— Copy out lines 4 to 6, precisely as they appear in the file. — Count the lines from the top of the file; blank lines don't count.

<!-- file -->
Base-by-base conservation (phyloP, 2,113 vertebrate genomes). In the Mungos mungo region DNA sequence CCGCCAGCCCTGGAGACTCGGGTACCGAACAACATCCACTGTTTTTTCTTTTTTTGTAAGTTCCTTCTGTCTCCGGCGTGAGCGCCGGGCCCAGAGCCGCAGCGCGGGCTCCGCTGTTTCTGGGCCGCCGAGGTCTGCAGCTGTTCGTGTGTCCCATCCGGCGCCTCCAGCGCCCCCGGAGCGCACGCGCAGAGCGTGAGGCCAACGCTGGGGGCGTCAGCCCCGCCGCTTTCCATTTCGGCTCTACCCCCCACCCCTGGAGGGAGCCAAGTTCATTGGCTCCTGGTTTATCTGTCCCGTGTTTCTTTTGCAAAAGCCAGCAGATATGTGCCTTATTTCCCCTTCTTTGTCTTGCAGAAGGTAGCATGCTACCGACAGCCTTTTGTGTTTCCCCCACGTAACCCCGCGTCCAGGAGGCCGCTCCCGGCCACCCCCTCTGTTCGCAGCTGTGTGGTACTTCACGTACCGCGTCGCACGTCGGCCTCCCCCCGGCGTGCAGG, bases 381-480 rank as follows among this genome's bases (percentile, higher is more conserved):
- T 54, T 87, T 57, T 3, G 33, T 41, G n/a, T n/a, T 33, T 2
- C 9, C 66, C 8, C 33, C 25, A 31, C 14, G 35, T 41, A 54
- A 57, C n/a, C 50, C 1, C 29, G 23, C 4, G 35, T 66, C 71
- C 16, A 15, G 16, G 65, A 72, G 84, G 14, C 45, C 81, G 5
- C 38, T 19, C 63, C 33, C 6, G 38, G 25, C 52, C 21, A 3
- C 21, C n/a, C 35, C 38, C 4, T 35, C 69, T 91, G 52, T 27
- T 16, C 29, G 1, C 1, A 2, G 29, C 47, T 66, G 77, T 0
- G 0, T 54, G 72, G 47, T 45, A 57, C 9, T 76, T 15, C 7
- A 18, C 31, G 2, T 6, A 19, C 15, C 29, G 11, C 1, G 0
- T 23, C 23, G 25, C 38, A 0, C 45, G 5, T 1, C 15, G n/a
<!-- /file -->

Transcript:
- A 57, C n/a, C 50, C 1, C 29, G 23, C 4, G 35, T 66, C 71
- C 16, A 15, G 16, G 65, A 72, G 84, G 14, C 45, C 81, G 5
- C 38, T 19, C 63, C 33, C 6, G 38, G 25, C 52, C 21, A 3